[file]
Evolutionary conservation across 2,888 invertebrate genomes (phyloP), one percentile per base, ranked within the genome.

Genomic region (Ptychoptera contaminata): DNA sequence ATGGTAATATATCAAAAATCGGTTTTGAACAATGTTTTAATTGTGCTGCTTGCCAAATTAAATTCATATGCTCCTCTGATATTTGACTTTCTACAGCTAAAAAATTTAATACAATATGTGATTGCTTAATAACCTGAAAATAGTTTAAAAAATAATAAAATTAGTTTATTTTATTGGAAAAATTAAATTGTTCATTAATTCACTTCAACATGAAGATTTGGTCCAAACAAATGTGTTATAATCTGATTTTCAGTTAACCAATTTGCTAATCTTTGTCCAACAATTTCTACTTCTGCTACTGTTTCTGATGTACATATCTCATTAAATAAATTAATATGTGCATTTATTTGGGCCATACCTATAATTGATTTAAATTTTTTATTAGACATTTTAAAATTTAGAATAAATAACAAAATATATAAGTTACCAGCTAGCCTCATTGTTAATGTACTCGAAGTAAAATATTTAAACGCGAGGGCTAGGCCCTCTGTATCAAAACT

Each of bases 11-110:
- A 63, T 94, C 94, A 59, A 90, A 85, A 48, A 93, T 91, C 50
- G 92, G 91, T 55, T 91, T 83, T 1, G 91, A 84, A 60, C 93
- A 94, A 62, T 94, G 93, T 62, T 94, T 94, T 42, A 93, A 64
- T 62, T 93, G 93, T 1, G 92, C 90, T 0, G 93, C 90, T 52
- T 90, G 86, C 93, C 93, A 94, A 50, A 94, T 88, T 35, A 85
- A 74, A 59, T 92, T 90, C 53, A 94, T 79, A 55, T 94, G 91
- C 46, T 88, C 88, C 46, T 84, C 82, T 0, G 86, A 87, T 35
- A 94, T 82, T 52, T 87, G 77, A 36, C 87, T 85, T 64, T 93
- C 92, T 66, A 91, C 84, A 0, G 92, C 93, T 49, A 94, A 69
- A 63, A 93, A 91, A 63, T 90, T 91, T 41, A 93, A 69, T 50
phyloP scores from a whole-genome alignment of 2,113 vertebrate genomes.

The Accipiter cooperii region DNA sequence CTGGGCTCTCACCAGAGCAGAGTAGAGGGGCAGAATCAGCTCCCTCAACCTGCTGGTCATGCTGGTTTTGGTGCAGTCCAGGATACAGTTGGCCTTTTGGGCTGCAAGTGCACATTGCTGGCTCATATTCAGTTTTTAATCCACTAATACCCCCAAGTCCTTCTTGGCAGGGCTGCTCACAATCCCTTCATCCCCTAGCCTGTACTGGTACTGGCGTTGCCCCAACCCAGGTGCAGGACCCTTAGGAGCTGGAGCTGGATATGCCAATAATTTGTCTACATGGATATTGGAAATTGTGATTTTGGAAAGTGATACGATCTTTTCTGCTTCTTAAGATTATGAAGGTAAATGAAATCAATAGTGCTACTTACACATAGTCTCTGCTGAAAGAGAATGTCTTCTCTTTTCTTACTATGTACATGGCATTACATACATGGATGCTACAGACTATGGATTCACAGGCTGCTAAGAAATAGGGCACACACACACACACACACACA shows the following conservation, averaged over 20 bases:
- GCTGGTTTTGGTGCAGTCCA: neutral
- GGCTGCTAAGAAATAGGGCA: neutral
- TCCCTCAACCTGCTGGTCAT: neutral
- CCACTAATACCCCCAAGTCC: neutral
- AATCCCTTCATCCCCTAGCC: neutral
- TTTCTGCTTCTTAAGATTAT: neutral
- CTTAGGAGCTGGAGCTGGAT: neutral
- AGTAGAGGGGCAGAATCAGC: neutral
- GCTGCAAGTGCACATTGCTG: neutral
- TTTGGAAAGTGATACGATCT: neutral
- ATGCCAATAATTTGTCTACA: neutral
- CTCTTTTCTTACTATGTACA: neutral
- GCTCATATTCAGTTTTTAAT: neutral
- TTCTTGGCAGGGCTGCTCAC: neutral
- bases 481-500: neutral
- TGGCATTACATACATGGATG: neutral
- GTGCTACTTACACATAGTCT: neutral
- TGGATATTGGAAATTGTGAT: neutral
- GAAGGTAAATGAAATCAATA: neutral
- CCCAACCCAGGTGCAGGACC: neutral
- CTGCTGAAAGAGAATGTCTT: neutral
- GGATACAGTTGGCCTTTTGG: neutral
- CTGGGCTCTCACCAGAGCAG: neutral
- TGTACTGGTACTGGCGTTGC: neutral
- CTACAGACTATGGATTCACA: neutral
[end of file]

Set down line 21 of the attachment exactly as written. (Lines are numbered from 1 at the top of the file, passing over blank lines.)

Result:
- TTTCTGCTTCTTAAGATTAT: neutral